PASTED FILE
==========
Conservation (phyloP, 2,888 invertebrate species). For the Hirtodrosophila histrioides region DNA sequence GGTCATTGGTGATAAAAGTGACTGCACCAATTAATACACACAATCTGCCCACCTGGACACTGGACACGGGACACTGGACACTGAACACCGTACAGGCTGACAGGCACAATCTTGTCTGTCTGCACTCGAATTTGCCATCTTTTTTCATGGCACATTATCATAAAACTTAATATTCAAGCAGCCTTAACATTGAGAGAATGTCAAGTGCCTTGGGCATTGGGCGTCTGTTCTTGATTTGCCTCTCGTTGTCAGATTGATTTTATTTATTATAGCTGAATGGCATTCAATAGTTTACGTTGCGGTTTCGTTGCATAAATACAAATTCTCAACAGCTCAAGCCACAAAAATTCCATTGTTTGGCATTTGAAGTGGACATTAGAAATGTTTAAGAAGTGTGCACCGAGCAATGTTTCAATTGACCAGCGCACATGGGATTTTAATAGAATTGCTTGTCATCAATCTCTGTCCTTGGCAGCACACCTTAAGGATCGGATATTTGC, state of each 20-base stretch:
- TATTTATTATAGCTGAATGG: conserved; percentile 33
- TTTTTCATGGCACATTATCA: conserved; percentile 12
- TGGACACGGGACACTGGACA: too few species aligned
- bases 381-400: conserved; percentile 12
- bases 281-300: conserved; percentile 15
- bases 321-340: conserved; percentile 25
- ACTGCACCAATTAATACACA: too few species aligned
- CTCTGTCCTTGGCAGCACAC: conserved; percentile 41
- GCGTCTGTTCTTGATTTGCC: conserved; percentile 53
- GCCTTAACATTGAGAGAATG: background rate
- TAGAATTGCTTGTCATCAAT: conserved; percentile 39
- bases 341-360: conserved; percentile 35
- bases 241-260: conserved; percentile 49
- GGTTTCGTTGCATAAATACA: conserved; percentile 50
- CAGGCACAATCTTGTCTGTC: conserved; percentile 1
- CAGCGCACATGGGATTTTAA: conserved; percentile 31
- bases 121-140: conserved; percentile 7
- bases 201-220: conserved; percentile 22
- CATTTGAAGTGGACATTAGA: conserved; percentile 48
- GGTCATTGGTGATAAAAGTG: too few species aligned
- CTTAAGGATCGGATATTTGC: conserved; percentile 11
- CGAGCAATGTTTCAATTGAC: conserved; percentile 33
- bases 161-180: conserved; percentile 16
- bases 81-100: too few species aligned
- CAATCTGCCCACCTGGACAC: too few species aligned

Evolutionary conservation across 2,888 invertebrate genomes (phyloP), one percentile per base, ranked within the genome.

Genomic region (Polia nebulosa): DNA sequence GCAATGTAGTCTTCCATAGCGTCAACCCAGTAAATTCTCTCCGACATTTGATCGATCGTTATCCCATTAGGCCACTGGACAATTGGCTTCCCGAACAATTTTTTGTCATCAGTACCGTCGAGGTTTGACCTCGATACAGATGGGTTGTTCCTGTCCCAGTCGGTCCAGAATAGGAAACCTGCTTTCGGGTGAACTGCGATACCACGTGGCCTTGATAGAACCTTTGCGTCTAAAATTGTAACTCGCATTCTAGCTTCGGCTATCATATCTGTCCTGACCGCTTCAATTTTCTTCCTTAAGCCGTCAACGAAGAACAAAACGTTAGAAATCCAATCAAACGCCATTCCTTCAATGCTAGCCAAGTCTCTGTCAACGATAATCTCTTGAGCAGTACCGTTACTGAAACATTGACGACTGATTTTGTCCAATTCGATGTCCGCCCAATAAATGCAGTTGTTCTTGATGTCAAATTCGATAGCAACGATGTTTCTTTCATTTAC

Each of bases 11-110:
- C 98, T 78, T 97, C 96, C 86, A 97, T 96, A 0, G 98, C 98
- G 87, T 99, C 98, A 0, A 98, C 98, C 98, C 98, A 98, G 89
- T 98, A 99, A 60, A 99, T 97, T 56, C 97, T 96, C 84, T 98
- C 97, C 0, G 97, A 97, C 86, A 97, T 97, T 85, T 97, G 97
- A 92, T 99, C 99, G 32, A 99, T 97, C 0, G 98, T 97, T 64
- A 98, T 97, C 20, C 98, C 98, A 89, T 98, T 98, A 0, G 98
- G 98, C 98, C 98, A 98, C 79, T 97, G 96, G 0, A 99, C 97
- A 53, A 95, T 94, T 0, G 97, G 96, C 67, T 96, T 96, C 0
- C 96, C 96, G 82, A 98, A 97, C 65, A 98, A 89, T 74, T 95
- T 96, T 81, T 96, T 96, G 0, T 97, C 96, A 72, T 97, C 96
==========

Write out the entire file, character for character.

Conservation (phyloP, 2,888 invertebrate species). For the Hirtodrosophila histrioides region DNA sequence GGTCATTGGTGATAAAAGTGACTGCACCAATTAATACACACAATCTGCCCACCTGGACACTGGACACGGGACACTGGACACTGAACACCGTACAGGCTGACAGGCACAATCTTGTCTGTCTGCACTCGAATTTGCCATCTTTTTTCATGGCACATTATCATAAAACTTAATATTCAAGCAGCCTTAACATTGAGAGAATGTCAAGTGCCTTGGGCATTGGGCGTCTGTTCTTGATTTGCCTCTCGTTGTCAGATTGATTTTATTTATTATAGCTGAATGGCATTCAATAGTTTACGTTGCGGTTTCGTTGCATAAATACAAATTCTCAACAGCTCAAGCCACAAAAATTCCATTGTTTGGCATTTGAAGTGGACATTAGAAATGTTTAAGAAGTGTGCACCGAGCAATGTTTCAATTGACCAGCGCACATGGGATTTTAATAGAATTGCTTGTCATCAATCTCTGTCCTTGGCAGCACACCTTAAGGATCGGATATTTGC, state of each 20-base stretch:
- TATTTATTATAGCTGAATGG: conserved; percentile 33
- TTTTTCATGGCACATTATCA: conserved; percentile 12
- TGGACACGGGACACTGGACA: too few species aligned
- bases 381-400: conserved; percentile 12
- bases 281-300: conserved; percentile 15
- bases 321-340: conserved; percentile 25
- ACTGCACCAATTAATACACA: too few species aligned
- CTCTGTCCTTGGCAGCACAC: conserved; percentile 41
- GCGTCTGTTCTTGATTTGCC: conserved; percentile 53
- GCCTTAACATTGAGAGAATG: background rate
- TAGAATTGCTTGTCATCAAT: conserved; percentile 39
- bases 341-360: conserved; percentile 35
- bases 241-260: conserved; percentile 49
- GGTTTCGTTGCATAAATACA: conserved; percentile 50
- CAGGCACAATCTTGTCTGTC: conserved; percentile 1
- CAGCGCACATGGGATTTTAA: conserved; percentile 31
- bases 121-140: conserved; percentile 7
- bases 201-220: conserved; percentile 22
- CATTTGAAGTGGACATTAGA: conserved; percentile 48
- GGTCATTGGTGATAAAAGTG: too few species aligned
- CTTAAGGATCGGATATTTGC: conserved; percentile 11
- CGAGCAATGTTTCAATTGAC: conserved; percentile 33
- bases 161-180: conserved; percentile 16
- bases 81-100: too few species aligned
- CAATCTGCCCACCTGGACAC: too few species aligned

Evolutionary conservation across 2,888 invertebrate genomes (phyloP), one percentile per base, ranked within the genome.

Genomic region (Polia nebulosa): DNA sequence GCAATGTAGTCTTCCATAGCGTCAACCCAGTAAATTCTCTCCGACATTTGATCGATCGTTATCCCATTAGGCCACTGGACAATTGGCTTCCCGAACAATTTTTTGTCATCAGTACCGTCGAGGTTTGACCTCGATACAGATGGGTTGTTCCTGTCCCAGTCGGTCCAGAATAGGAAACCTGCTTTCGGGTGAACTGCGATACCACGTGGCCTTGATAGAACCTTTGCGTCTAAAATTGTAACTCGCATTCTAGCTTCGGCTATCATATCTGTCCTGACCGCTTCAATTTTCTTCCTTAAGCCGTCAACGAAGAACAAAACGTTAGAAATCCAATCAAACGCCATTCCTTCAATGCTAGCCAAGTCTCTGTCAACGATAATCTCTTGAGCAGTACCGTTACTGAAACATTGACGACTGATTTTGTCCAATTCGATGTCCGCCCAATAAATGCAGTTGTTCTTGATGTCAAATTCGATAGCAACGATGTTTCTTTCATTTAC

Each of bases 11-110:
- C 98, T 78, T 97, C 96, C 86, A 97, T 96, A 0, G 98, C 98
- G 87, T 99, C 98, A 0, A 98, C 98, C 98, C 98, A 98, G 89
- T 98, A 99, A 60, A 99, T 97, T 56, C 97, T 96, C 84, T 98
- C 97, C 0, G 97, A 97, C 86, A 97, T 97, T 85, T 97, G 97
- A 92, T 99, C 99, G 32, A 99, T 97, C 0, G 98, T 97, T 64
- A 98, T 97, C 20, C 98, C 98, A 89, T 98, T 98, A 0, G 98
- G 98, C 98, C 98, A 98, C 79, T 97, G 96, G 0, A 99, C 97
- A 53, A 95, T 94, T 0, G 97, G 96, C 67, T 96, T 96, C 0
- C 96, C 96, G 82, A 98, A 97, C 65, A 98, A 89, T 74, T 95
- T 96, T 81, T 96, T 96, G 0, T 97, C 96, A 72, T 97, C 96